With all the countertop options available these days, you might think that granite has receded into the background in all but high-end kitchens. But many different market influences have placed granite within easier reach of the average homeowner, and consumers who never thought they could afford a granite countertop are taking advantage.
For one thing, there are more granite suppliers. Many overseas producers have set up distributorships in the United States to import their products directly. "Because granite is becoming so much more widely known, a lot of people have moved into this industry," says Donae Cangelosi, president of granite supplier and fabricator Cangelosi Co.
Most of the raw granite slabs sold in the United States are imported from abroad, most notably from China, India, Italy, and Brazil. "Granites from overseas are less expensive, and mostly it's due to the costs of quarrying and working the slabs in those countries," says Canital Granite's vice president, Murray Leighton.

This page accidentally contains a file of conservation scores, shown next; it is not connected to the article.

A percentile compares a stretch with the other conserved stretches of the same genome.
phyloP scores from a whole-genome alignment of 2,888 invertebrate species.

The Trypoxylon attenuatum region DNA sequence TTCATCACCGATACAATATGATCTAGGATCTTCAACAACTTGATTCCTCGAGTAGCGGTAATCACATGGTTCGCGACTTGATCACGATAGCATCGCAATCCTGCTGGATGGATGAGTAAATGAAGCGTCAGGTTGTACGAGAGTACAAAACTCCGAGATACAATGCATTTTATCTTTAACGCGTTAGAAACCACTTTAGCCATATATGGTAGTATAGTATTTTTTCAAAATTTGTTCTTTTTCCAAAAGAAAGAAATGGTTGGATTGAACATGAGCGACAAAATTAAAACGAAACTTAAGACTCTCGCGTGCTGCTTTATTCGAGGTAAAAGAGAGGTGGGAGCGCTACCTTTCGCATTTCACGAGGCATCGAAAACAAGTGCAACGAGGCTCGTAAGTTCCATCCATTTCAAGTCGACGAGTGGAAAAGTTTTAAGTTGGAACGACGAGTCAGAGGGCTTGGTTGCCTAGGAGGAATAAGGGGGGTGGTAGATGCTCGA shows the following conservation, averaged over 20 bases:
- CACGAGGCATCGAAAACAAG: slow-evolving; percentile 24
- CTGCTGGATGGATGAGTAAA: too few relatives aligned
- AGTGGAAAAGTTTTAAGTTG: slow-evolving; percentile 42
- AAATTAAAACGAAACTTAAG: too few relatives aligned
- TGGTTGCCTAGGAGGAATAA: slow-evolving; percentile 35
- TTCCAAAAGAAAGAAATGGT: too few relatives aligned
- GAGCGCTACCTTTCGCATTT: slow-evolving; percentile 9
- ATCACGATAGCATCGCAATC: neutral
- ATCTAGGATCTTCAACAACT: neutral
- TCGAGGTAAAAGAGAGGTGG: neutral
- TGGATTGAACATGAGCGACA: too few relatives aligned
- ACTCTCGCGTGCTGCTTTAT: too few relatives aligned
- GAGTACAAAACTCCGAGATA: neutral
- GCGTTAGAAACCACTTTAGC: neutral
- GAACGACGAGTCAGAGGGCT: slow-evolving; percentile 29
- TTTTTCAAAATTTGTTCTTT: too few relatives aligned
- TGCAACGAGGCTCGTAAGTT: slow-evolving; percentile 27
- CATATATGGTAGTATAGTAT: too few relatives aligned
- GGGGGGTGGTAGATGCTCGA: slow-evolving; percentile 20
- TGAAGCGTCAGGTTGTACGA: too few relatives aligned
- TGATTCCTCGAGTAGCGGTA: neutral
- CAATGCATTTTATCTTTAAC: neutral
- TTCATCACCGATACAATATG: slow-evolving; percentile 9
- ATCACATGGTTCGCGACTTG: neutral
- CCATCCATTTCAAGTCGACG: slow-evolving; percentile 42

Many homeowners are beginning to see that they can buy some granites for only a slightly higher price than that of solid surfacing or engineered quartz. Granite has been held up as the ultimate in luxury for counter-tops, so homeowners are more apt to take the plunge when they see how comparable the prices can be, according to Joe Henry, national sales account manager for Granite Mountain Stone Design. "Now [the cost] is close enough to other materials – either the same or only slightly more – that homeowners will choose it to add resale value," Henry says.
The cost of a granite countertop depends on a lot of things, most of which are unrelated to the quality or grade of the slab. Certain colors are in greater demand than others, and these will tend to be priced higher than less-sought-after colors. "Color dominates how homeowners choose a granite," Leighton says. A mid-grade slab in a highly desirable color can be more expensive than a high-grade slab in a color that few consumers are interested in.
Fabrication and labor play a part in the cost of a granite countertop, too. The cost of the material generally amounts to only one-third of the cost of a finished and installed granite countertop, Henry says.
When sourcing a granite for a client's countertop, experts advise researching your local fabricators. According to Cangelosi, complaints about granite countertops are generally based on fabrication, not the material.
"The fabricator ... should be reputable enough to fix any problems that occur in the job," Henry says.
For more product information, visit ebuild.com, Hanley Wood's interactive product catalog.